How has the messaging and education about biosimilars been received by doctors? To find out, MM&M asked Sermo, a leading social network for physicians, to poll its members on the following question: “Several biosimilars (products that are bioequivalent to biologics) are currently approved for the U.S. and European markets and many more will follow in the near future. In general, do you feel biosimilars will prove safe and effective enough for you to prescribe them when more become available?”

Of the 3,478 physicians who responded, 1,631 said yes, 342 said no, and 1,505 said they “would need more educational information on biosimilars.” Of the 1,789 respondents from the U.S., 786 said yes, 148 said no, and 855 said they “would need more educational information on biosimilars.”

See also: Merck educates doctors about biosimilars, long before it will sell one in the U.S.

Here are a few comments that respondents shared:

U.S. ophthalmologist: “Given the huge discrepancy between branded drugs and generics that we see in simple eyedrop formulations, I hate to think how different the biosimilars could be. I don’t really have any knowledge of this, though.”

U.S. rheumatologist: “Are they ‘safe’ and are they ‘effective’? Who knows? In order to save a buck, these — new compounds — are being approved for marketing for numerous diagnoses for which no studies have been performed. Sort of like ‘deeming’ that a bill before Congress passed. Sorry. Each biosimilar is a 100% completely new compound. Approving such a totally new chemical compound to be marketed to treat potentially millions of patients with a half dozen different diagnoses … without thorough testing? Is political idiocy … Not medical science. Nobody knows if they will be ‘safe.’ Nobody knows if they will be ‘effective.’ Certainly not the FDA or any of the European drug-regulatory agencies. Not for my child, thank you. Not for my patients. The FDA is proposing taking very promising compounds and turning them into treatments one step away from snake oil (which was also marketed without appropriate testing).”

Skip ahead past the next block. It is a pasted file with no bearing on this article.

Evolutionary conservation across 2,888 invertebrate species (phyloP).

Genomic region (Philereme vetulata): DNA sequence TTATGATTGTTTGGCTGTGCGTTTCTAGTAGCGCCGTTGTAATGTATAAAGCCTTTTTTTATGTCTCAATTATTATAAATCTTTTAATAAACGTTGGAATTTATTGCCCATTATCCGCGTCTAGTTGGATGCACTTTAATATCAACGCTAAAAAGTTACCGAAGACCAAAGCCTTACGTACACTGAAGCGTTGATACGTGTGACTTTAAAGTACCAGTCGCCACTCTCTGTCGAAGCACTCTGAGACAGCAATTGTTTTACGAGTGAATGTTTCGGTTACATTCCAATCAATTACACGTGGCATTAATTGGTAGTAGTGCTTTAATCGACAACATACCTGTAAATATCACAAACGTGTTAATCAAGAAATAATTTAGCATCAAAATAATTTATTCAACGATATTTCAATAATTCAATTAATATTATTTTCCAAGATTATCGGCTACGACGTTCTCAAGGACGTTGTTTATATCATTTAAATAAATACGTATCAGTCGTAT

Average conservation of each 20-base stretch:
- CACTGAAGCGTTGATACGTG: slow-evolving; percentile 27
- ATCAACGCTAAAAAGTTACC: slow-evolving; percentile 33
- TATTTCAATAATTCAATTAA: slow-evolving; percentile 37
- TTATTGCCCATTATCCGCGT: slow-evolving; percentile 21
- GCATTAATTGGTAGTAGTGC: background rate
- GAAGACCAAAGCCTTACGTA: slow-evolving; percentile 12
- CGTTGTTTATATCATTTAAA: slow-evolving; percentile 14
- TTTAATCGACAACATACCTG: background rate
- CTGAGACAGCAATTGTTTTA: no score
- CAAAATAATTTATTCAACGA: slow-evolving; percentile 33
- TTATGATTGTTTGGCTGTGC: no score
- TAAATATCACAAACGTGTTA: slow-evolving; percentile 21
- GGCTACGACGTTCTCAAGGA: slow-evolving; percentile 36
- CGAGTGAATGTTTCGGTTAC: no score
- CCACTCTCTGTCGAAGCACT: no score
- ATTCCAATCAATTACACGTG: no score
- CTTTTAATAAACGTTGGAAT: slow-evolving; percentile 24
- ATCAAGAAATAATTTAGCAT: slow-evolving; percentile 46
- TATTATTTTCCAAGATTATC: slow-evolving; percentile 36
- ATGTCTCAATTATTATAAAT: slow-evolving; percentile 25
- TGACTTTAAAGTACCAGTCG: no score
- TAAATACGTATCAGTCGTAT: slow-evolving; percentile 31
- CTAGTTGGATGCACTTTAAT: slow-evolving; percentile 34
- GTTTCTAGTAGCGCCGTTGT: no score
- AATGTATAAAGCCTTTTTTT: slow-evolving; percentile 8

U.S. gastroenterologist: “Biosimilar agents are still untested, so safety and efficacy cannot be known without clinical trials. Non-inferiority and safety trials should be carried out versus the biological equivalent. After testing, they might be proved safe and effective. But that would require huge amounts of funds and a minimum of 10 years of studies. Unfortunately, since this initial testing has been skipped, biosimilars will probably have a negative effect on patient outcomes if only by lack of physician trust on the drug or lessened patient compliance (when the debate becomes more public). Another issue that could arise is the availability of different drugs within a category. So you might get biosimilar enoxoparine, but no deltaparine or nandroparine, or rosuvastatin but no atorvastatin or simvastatin, thus limiting patient-tailored care. I have faith that in 10 to 20 years biosimilars will probably be safe and effective, as no industry thrives long by losing ‘clients,’ but right now things are looking like they will get worse before they can get better.”